We borrow money from time to time for various reasons. Perhaps you want to buy a car, purchase a home, take up a home improvement project, or boost your business inventory; the list of reasons people approach lenders for loans is literally endless. But when borrowing, you basically get into a legally binding agreement that requires you to pay back the money in a specified period, along with accrued interest and any penalties or fees the loan might have attracted. That’s basically what loans entail in summary. However, it’s not unheard of to find yourself struggling to pay your debt off due to certain financial constraints. Maybe you or another family member fall ill and most of your income diverted to footing the medical bill. Perhaps you lost your job or your business incurred major losses that ate into your finances and left you dry.

But regardless of the reason for your financial woes, debt is a debt, and lenders will still want their money back. This is when you start receiving debt collection calls, emails, letters, and messages, some of which can be overly frustrating. But facing a debt doesn’t have to give you sleepless nights or make you go into hiding. 

But then again, it’s not unusual to find yourself in the crossroads, not knowing how to go about it or where to look for help. Here are some solutions you can seek when dealing with unmanageable debt.

File for Bankruptcy

This is by far one of the most effective debt management solutions available. However, bankruptcy works best when you know that for sure you cannot manage to keep pace with your debt repayment while catering to other obligations. Individuals, as well as businesses, can file bankruptcy, and depending on which type of bankruptcy you file, the process can either lead to debt restructuring, partial debt forgiveness, or total debt dismissal. 

Nonetheless, this is a court process that often takes some time and requires you to work with an experienced bankruptcy lawyer. This is among the reasons why many people seek alternatives to filing bankruptcy. If you know and understand your options, you can easily cope with the situation; get out of the drain, and even start getting your financial health back in check in no time. Money problems are common and shouldn’t be the end of the road for you, and the pointers that follow can help. 

Consumer Debt Proposal

One thing to note is that apart from being a lengthy and demanding process, filing bankruptcy may have a huge impact on your credit history and reputation. In most places, a bankruptcy stays on record long and may affect your credit score for up to 8 years depending on the jurisdiction it was filed. While it may be the best solution when trapped in a quicksand of debt, a consumer debt proposal can be a great alternative to bankruptcy for dealing with debt stress. This is especially if you are still earning an income high enough to renegotiate a debt repayment plan with your creditors. With a licensed insolvency trustee acting as the administrator, you can agree with your creditors on a new repayment plan where you commit to clearing a portion of the owed amount over a defined time duration of up to 60 months. The trustee may also help negotiate an extension of your debt repayment time.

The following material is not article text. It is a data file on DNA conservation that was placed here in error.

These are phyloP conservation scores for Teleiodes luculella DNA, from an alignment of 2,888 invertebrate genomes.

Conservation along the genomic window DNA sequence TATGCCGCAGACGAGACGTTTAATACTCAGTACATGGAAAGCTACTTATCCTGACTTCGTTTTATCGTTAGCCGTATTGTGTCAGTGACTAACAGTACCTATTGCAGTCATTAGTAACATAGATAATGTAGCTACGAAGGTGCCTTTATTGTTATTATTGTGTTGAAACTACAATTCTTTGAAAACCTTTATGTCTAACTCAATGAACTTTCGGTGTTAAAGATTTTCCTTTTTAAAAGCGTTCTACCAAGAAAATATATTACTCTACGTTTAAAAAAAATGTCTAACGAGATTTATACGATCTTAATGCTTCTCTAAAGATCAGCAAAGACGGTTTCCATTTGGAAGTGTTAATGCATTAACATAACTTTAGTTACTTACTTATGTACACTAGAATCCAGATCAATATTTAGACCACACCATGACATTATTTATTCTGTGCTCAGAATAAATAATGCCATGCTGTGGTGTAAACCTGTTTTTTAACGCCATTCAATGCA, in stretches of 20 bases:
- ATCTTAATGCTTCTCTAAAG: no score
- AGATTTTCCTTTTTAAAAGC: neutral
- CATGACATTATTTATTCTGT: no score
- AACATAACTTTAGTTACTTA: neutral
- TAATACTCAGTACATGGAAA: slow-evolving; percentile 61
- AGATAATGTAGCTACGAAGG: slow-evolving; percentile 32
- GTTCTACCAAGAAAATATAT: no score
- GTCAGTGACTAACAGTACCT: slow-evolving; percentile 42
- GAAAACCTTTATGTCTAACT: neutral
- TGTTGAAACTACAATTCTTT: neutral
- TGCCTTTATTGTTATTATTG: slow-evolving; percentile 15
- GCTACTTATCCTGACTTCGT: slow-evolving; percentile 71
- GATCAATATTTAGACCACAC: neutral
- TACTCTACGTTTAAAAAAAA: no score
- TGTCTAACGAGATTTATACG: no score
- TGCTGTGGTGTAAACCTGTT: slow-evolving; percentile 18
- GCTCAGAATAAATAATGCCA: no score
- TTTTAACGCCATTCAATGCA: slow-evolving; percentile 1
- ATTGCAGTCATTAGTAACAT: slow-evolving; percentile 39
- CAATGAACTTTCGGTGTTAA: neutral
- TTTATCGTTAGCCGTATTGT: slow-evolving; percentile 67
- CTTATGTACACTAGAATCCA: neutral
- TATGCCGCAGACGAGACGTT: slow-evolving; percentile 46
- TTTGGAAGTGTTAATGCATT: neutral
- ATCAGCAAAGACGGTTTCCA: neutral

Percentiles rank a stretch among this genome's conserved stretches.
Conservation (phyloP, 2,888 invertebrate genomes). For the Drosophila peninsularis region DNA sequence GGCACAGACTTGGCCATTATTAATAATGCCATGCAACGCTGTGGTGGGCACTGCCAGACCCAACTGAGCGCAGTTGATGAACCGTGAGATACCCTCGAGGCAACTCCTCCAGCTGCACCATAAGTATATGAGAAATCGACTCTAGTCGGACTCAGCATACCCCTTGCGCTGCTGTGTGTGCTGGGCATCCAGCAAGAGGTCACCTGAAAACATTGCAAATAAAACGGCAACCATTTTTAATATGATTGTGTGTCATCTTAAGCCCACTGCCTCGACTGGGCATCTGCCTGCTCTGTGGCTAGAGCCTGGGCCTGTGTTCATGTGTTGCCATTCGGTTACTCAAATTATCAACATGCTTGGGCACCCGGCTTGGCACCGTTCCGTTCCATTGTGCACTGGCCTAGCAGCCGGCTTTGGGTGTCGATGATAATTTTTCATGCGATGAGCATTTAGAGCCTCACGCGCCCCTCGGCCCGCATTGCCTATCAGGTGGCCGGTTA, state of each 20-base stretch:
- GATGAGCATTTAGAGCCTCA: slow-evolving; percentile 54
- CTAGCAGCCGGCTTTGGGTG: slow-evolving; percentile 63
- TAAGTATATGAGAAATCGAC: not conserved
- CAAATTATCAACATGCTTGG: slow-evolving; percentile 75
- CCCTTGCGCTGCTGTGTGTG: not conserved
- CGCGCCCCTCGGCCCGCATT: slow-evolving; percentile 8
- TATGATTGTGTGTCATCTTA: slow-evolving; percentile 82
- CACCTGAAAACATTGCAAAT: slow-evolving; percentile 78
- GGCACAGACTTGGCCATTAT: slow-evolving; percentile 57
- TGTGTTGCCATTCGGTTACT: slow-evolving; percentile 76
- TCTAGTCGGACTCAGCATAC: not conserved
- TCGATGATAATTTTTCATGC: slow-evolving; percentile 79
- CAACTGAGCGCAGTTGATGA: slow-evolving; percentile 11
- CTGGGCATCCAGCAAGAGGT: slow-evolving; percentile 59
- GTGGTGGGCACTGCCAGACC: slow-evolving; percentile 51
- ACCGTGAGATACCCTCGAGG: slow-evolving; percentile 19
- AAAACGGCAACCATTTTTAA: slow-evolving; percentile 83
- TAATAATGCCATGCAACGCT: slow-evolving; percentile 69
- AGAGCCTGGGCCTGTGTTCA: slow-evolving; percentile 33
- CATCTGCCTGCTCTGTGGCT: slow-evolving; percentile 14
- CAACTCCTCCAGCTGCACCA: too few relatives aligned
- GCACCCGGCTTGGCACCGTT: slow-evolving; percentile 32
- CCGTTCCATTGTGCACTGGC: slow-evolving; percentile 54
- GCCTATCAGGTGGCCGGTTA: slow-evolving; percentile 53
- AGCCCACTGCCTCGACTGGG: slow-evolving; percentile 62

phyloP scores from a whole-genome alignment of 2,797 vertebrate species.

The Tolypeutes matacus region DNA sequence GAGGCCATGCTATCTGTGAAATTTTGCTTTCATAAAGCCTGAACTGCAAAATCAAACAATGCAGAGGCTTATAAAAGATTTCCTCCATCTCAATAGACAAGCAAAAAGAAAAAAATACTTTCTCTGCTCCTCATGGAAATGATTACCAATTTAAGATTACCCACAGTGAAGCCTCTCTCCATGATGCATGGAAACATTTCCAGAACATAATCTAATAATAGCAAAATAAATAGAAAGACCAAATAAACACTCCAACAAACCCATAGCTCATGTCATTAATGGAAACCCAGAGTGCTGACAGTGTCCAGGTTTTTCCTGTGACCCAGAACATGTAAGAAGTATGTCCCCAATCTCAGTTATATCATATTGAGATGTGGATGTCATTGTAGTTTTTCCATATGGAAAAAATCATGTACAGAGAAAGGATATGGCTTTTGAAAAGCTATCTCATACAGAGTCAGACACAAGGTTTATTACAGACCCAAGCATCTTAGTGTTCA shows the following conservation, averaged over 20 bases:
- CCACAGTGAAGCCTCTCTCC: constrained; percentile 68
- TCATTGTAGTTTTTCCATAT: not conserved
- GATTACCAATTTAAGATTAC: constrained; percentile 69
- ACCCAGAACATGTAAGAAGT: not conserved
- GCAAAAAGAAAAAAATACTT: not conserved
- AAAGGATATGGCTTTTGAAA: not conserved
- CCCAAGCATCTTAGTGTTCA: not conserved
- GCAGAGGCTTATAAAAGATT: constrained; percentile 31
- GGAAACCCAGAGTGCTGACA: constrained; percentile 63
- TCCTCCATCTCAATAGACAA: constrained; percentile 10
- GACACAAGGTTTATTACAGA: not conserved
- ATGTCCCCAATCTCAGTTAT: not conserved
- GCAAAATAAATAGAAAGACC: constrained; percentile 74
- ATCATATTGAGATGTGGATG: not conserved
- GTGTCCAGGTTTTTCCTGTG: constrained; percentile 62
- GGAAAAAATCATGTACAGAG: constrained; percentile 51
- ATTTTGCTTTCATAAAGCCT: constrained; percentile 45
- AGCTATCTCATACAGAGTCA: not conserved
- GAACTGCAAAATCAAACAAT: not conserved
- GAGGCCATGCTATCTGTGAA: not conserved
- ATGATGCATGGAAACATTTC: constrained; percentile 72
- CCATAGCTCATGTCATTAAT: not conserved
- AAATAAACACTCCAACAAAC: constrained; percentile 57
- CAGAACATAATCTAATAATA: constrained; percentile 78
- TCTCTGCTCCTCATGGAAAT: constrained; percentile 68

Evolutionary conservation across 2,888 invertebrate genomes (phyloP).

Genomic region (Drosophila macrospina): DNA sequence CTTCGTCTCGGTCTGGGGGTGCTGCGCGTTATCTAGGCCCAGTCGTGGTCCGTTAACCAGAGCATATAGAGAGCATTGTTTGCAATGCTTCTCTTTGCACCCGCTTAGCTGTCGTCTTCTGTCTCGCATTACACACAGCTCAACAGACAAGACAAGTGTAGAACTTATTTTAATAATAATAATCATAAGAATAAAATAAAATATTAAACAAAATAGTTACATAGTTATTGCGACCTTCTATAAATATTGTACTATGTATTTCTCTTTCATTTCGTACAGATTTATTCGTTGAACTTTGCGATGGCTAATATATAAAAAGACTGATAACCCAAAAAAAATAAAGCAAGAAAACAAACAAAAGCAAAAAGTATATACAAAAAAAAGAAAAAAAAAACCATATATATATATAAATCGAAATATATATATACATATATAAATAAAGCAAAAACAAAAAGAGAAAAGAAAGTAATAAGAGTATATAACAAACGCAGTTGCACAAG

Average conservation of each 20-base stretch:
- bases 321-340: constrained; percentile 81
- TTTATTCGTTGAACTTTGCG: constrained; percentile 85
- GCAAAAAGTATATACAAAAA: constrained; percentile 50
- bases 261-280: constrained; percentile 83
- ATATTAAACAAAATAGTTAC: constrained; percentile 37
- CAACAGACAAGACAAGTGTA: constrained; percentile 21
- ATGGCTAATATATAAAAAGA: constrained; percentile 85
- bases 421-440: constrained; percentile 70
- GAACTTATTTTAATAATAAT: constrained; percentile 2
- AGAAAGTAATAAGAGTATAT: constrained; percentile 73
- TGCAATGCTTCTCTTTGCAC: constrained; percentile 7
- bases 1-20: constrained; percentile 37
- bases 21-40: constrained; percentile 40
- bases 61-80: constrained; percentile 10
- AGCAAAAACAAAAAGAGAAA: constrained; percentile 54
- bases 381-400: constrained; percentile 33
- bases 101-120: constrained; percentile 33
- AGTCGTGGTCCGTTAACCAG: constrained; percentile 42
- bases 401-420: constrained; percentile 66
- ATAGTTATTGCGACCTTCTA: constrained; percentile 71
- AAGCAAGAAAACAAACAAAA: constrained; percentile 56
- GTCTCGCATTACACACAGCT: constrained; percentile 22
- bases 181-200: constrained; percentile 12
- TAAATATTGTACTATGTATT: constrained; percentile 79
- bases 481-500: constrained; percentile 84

Debt Consolidation

This is another common avenue you can use to get out of debt, but debt consolidation best works for people who owe more than one creditor, where it sometimes becomes difficult to stay abreast of the repayment schedules and ahead of the deadlines. Some people actually use it as an alternative to bankruptcy. It involves taking up a new loan to pay off smaller amounts and make your debt more manageable. However, this option works best when your credit score is not yet badly affected by your debt. For this reason, you can consider it a protective measure and use it before you get to the point that you’re considering filing bankruptcy.


The best thing about debt consolidation loans is that most of them come at lower interest rates. Since you’ll only have one (bigger) debt to repay, you are also less likely to miss payments, which often attracts penalties and late fees, adding to your woes. For people with unsecured debts such as credit cards and certain personal loans that attract high interests, a debt consolidation loan can come to your rescue.

Finally, you’ll also need to be financially disciplined. This means ensuring you know who you owe, how much you owe them, and how much you’re supposed to pay each creditor at what dates of the month. You’ll also want to work with a strict budget, avoiding unnecessary expenses as much as you can. Even as you seek the solutions above to cope with debts, paying off borrowed money should be among your top priorities.